05 September 2018 Analogue Printing Technologies

LED success requires the partnership approach

The shortage in supply of photointiators has highlighted how UV printing is more sensitive to the balance between inks, rollers and other consumables to achieve quality on press.

LED UV is unlike conventional litho. It is not a process where a printer can easily switch between ink and consumable suppliers in search of a lower price. Instead in order to achieve decent results, the technology demands a partnership approach between inks, plates, blankets and rollers. That favourite wash, used for many years on a succession of sheetfed presses, will no longer work on the new LED equipped press.

This partly explains why European ink makers were wrong footed when first H-UV and then LED UV were introduced from Japan. The inks begin as more expensive because of the inclusion of photoinitiators, the compounds that react to UV light to form an interlinked polymer lattice to trap the ink pigments on the surface of the paper.

This is why UV is so good on uncoated paper. The ink does not sink into the paper. Instead it creates a bright, high lift image on the the surface of the substrate that does not rub off and feels completely dry. This also means less ink is used on these absorbent surfaces.

Photoinitiators are sought after products, not just in print. This makes them expensive, the more so after factories closed in China this summer and new regulations were introduced in Europe. Some products used in Japan cannot be used in Europe. At first suitable inks had to be imported from Toyo, Sakata and INX, adding to the cost.

European ink makers have responded with Huber, Flint and Sun Chemical (subsidiary of Japan’s Dainippon Ink & Chemicals), making inks and coating that work at the appropriate wavelengths. Toyo has come back with the acquisition of Arets, a Belgian ink producer that had specialised in UV inks and T&K Toka with the acquisition of VanSon Inks at the end of last year.

There is a clear belief that UV inks are going to be big. Komori promoted the idea of packaged products to ensure that H-UV would work and Flint has collaborated with AMS on installations of its LED technology. The reason for this approach is that printers have a narrower operating window with UV than with conventional litho inks.

Graham Punchard, director and general manager in charge of rollers at BFS Pressroom Chemicals, says that “LED has become quite a big part of our business now. “We seem to have most of the products needed in our portfolio and they work together.” Key is a roller product that is different to anything else on the market and which works well with the UV technology. It is supplied as part of the start up configuration by OEM press suppliers he says. One of these is Komori where BFS has been collaborating since the early days of H-UV.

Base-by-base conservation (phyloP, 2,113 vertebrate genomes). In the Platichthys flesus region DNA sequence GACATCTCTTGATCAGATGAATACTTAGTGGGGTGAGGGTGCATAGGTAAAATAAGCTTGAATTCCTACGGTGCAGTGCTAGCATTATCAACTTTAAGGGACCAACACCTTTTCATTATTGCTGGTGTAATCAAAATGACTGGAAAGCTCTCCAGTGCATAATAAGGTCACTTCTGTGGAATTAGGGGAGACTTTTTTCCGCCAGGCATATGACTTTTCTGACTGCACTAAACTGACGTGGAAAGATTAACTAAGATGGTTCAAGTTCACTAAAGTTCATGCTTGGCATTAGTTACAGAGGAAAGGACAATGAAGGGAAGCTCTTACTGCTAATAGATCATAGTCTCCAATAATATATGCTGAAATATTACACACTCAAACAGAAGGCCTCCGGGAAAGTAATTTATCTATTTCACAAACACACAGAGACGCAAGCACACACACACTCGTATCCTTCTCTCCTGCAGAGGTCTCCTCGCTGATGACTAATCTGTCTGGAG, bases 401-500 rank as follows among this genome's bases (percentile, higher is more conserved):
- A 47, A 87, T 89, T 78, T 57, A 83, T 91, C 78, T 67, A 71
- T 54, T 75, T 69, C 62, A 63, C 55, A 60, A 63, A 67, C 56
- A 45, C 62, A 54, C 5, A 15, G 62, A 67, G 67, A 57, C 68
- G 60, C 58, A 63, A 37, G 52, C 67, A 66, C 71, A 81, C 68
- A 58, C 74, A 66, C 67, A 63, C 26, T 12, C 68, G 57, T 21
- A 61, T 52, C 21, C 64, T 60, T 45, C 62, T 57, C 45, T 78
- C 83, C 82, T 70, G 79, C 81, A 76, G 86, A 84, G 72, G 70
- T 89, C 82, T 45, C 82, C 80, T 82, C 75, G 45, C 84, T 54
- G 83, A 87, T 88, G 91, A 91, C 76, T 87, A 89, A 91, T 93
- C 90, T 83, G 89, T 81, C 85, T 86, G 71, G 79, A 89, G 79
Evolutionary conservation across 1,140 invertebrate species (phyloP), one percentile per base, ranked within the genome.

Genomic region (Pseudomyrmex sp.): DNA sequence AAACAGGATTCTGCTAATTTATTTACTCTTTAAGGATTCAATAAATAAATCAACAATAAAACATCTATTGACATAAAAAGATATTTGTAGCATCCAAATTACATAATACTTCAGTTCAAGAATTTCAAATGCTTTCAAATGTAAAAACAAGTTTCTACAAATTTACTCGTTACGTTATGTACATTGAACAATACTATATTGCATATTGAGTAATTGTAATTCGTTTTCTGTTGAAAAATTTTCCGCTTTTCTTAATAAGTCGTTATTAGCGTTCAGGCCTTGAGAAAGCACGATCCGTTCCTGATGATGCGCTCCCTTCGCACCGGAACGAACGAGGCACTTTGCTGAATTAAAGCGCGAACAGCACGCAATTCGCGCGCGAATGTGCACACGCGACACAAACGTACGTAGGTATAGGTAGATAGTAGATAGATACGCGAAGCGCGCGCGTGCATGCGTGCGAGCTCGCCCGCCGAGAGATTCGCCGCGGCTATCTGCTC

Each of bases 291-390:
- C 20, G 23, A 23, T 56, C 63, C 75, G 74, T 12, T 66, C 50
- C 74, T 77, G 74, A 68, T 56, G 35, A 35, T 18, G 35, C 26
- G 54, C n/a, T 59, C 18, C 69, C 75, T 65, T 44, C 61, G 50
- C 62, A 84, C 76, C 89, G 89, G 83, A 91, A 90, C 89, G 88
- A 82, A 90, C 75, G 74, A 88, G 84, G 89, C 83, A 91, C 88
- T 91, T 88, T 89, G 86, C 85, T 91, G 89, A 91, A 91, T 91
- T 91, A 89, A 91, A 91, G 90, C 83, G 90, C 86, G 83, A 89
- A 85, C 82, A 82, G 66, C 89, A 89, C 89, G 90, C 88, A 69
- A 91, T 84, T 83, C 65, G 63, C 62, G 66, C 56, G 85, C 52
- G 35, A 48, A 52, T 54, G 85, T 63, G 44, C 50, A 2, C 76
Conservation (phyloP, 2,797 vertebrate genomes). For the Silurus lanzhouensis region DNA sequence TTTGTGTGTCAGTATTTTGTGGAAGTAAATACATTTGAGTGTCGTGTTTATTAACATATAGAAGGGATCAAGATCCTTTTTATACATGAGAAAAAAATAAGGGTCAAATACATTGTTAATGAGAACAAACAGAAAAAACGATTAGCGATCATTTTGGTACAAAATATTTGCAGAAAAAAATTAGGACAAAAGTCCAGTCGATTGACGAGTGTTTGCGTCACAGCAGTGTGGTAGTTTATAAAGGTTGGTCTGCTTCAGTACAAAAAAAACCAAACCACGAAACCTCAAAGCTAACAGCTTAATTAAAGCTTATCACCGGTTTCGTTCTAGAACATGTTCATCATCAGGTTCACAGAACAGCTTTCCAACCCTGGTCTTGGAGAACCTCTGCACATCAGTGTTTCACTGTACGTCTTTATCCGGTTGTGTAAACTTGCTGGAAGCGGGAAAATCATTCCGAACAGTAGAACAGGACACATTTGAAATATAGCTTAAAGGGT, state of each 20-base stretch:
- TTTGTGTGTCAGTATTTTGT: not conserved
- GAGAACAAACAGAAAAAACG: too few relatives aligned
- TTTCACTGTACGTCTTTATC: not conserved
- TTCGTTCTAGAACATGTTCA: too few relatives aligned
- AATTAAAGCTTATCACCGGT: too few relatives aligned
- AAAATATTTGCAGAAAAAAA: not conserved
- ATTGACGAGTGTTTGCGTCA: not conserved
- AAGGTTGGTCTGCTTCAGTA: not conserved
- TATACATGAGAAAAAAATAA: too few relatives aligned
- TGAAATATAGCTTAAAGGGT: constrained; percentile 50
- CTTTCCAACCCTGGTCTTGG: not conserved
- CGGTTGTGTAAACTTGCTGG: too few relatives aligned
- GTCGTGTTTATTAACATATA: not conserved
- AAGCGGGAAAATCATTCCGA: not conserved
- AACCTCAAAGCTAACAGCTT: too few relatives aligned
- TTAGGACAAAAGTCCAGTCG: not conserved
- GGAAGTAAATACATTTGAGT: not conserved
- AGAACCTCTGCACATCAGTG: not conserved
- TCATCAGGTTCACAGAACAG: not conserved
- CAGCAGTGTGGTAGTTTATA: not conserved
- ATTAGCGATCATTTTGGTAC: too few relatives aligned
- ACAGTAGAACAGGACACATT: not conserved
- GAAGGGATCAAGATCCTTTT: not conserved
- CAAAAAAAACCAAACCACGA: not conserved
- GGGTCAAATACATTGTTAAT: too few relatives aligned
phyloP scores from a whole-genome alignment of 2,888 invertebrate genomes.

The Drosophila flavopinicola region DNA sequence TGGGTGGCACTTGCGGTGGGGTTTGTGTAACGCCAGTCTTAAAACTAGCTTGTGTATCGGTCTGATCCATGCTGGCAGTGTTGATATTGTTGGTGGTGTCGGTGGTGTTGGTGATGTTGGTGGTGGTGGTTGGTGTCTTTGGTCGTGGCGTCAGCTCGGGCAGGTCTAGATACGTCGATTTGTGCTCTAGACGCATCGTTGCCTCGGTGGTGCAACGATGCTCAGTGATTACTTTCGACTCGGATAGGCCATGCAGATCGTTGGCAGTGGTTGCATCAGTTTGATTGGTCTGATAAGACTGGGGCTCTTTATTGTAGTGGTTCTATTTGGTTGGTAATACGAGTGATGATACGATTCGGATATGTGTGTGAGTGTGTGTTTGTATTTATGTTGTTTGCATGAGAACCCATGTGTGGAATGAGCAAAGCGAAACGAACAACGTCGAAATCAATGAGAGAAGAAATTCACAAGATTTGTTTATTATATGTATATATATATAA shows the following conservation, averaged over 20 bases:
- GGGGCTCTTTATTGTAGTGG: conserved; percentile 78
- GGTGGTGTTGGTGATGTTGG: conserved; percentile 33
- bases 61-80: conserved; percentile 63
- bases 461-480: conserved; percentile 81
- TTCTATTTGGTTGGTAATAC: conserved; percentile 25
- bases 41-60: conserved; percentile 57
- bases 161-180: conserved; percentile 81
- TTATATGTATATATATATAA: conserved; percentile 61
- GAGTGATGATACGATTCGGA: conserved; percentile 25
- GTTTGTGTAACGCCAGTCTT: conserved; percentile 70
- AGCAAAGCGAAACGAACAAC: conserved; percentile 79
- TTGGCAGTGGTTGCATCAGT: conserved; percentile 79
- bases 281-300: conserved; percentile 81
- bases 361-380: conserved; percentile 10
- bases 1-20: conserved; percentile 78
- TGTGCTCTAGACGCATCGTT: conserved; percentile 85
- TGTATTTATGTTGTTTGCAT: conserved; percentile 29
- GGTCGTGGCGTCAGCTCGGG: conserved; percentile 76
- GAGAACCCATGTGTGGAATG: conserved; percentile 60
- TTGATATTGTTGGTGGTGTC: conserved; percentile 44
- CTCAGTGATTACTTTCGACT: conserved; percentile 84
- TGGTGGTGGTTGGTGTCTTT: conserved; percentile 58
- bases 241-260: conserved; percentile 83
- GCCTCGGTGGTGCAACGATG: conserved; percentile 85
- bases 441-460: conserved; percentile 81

“We are trying to get people moving into the sector to recognise the importance of having a matched package and knowing that all the products work together. We are seeing some phenomenal results when they do.”

One of the first Komori H-UV customers he says has only changed ten rollers in the four years of running the press. “A lot of conventional customers are changing rollers a lot more frequently than that,” says Punchard.

This longevity requires a good maintenance routine as well as working with approved consumables. It means keeping on top of the filtration of fount solutions. New rollers will need proper conditioning, he says to prevent them taking in too much of what is a more ‘aggressive’ ink. Hardness values will end to be checked “If this is done correctly, the rollers will keep working for a lot longer,” Punchard says. “You need them to carry the specific amount of ink or water. Not all products operate with the necessary precision.”

Problems arise when printers do not heed the advice, decide to work with suppliers who lack the necessary experience or understanding, or want to keep using products they have relied on for many years, but which no longer work in the harsher UV conditions. “Security of supply is also important. You cannot chop and change between products. There can be unexpected knock on effects from choosing the wrong wash,” he adds. “Take advice: most manufacturers will be able to supply a product that works.”

The ink manufacturers are in prime position to dispense the recommendations needed. Like BFS, Sun Chemical was part of the H-UV roll out, subsequently moving into LED, says Jonathan Sexton. “Today we are hearing more about LED than about H-UV: we are seeing a lot ofHeidelbergs going in across the world.” The UK is lagging in terms of take up he adds. “Sometimes the UK can be very innovative, other times UK printers can be conservative and take longer to pick up on a trend.”